U.B.C. Law Review, Vol. 40, No. 1, p. 41, May 2007
35 Pages Posted: 23 Nov 2007
In pursuit of security, governments around the world are adopting powerful technologies to collect and share detailed personal information, potentially leading to an erosion of privacy. This article discusses how legal analysis should respond to situations where technology developments challenge privacy interests in the context of state investigations. In particular, judges, lawyers and policy-makers need to take into more explicit account both the individual rights aspect of privacy as well as the social value of privacy, that is, society's interest in preserving privacy apart from a particular individual's interest. Both of these aspects of privacy are critical to the functioning of our democratic state. This approach demonstrates that legal analysis sometimes overstates the tension between privacy and security as both can be portrayed as social interests. To establish that a state search is constitutionally permissible under s. 8 of the Charter of Rights and Freedoms, the need to protect the social value of privacy compels the Crown to prove that a state agency has developed and initiated reasonable policies to govern the collection, use and disclosure of personal information through new surveillance technologies.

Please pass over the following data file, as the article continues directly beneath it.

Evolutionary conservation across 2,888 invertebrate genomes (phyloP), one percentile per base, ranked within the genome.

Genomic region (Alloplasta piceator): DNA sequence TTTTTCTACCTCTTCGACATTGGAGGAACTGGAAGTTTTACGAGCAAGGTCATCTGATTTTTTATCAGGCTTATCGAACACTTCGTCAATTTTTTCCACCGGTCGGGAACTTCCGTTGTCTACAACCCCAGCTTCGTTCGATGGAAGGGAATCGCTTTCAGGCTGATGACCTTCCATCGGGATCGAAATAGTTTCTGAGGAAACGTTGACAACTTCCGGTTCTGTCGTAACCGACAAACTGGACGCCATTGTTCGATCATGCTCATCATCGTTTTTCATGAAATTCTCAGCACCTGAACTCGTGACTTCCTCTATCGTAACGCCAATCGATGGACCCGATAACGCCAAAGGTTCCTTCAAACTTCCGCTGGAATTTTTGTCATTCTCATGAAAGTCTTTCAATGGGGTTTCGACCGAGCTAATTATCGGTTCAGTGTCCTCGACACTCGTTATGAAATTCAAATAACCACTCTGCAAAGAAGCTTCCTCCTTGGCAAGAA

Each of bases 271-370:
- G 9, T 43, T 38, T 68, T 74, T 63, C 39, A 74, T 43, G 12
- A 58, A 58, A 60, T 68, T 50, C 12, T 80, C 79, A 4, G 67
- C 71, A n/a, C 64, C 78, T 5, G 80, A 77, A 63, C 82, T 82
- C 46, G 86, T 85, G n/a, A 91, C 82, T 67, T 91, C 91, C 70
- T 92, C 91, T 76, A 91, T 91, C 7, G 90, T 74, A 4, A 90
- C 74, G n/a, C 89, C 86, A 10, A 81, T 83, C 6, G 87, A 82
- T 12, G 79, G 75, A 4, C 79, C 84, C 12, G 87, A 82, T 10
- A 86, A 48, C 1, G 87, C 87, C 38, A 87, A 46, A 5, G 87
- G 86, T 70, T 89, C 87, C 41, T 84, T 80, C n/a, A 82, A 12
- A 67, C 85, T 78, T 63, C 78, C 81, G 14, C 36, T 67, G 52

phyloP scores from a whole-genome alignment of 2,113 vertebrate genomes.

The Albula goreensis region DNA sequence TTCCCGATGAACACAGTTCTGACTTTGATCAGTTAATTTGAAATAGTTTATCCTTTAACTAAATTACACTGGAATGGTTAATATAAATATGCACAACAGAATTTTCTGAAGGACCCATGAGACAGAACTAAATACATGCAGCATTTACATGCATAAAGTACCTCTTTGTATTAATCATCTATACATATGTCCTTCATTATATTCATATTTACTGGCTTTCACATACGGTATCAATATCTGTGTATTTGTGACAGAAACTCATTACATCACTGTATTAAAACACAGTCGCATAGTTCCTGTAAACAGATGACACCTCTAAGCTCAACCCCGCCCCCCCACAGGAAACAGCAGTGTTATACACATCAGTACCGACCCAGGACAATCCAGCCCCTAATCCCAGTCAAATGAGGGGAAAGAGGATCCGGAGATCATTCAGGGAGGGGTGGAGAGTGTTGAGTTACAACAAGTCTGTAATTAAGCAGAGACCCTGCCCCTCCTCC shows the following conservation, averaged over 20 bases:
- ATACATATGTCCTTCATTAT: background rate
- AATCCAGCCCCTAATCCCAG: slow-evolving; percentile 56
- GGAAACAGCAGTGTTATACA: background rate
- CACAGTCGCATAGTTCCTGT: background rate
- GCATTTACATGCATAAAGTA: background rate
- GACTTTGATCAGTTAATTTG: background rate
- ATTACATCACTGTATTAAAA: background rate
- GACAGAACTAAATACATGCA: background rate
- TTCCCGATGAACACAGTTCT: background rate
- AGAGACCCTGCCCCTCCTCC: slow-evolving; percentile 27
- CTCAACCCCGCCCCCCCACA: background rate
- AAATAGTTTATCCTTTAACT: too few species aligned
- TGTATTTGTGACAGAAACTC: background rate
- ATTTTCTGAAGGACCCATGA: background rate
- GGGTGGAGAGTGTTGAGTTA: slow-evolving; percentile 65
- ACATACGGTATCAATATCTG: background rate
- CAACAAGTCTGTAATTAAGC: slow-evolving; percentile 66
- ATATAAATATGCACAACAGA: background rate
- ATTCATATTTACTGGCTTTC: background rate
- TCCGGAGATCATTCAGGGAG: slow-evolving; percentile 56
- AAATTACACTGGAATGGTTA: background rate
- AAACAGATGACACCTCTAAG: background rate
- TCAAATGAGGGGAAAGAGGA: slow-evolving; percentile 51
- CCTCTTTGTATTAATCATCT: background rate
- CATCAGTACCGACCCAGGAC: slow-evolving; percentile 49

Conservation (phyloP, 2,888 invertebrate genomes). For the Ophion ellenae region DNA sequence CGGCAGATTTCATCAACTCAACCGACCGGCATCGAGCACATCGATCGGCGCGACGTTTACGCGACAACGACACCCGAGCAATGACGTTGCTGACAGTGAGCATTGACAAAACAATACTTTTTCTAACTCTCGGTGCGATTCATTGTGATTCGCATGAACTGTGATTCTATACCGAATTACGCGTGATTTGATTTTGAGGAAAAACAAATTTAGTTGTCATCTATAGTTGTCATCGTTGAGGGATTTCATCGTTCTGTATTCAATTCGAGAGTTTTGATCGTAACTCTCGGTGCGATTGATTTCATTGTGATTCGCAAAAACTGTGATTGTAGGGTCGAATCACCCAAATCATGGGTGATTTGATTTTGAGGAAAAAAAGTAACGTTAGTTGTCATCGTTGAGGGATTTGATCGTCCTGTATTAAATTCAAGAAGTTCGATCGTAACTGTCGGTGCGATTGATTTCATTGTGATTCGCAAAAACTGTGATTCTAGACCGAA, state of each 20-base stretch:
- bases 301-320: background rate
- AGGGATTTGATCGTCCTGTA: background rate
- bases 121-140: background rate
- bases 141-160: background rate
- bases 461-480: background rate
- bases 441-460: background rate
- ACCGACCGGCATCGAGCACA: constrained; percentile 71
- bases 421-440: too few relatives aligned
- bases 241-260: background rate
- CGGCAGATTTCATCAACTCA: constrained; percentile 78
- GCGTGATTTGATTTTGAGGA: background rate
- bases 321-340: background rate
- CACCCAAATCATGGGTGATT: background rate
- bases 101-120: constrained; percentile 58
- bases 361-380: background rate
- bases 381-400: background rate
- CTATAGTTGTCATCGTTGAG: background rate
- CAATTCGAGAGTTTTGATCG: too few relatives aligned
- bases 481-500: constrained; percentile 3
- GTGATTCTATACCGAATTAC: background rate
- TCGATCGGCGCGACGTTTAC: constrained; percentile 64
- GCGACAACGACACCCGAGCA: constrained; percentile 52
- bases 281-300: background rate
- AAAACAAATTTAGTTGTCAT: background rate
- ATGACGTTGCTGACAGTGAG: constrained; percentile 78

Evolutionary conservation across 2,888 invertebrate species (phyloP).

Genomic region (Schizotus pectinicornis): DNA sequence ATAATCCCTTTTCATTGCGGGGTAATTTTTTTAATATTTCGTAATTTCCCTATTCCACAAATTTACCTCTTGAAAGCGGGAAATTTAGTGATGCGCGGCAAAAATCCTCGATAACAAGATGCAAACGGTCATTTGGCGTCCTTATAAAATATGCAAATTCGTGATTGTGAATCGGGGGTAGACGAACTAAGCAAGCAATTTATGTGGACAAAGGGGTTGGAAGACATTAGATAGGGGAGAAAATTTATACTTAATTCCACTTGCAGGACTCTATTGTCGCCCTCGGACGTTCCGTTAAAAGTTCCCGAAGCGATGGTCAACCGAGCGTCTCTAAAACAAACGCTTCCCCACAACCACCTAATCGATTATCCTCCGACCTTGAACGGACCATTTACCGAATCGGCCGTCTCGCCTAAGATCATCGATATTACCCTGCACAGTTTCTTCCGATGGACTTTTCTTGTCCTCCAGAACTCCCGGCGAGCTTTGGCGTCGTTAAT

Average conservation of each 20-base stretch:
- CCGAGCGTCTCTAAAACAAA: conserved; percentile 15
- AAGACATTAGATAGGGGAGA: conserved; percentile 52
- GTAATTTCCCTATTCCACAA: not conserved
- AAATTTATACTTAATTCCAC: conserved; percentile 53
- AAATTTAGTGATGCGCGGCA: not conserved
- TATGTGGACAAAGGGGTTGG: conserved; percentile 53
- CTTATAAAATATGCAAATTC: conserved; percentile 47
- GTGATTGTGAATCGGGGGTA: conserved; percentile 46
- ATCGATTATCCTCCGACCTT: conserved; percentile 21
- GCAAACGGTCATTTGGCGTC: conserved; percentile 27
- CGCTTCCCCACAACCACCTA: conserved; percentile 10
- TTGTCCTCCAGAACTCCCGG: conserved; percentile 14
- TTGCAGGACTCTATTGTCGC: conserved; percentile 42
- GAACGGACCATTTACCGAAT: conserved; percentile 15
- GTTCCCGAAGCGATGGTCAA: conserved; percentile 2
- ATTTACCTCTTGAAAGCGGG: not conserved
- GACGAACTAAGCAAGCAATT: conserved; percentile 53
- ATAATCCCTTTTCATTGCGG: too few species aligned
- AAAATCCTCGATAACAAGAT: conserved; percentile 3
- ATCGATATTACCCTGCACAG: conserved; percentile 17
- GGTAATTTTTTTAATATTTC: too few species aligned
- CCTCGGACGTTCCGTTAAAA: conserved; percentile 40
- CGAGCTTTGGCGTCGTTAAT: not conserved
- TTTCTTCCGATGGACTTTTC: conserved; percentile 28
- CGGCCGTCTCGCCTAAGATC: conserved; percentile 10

Keywords: criminal law, surveillance, new technologies, state searches, cyberlaw
JEL Classification: K14, O30
Suggested Citation: Suggested Citation
Cockfield, Arthur J., Protecting the Social Value of Privacy in the Context of State Investigations Using New Technologies. U.B.C. Law Review, Vol. 40, No. 1, p. 41, May 2007. Available at SSRN: https://ssrn.com/abstract=1031964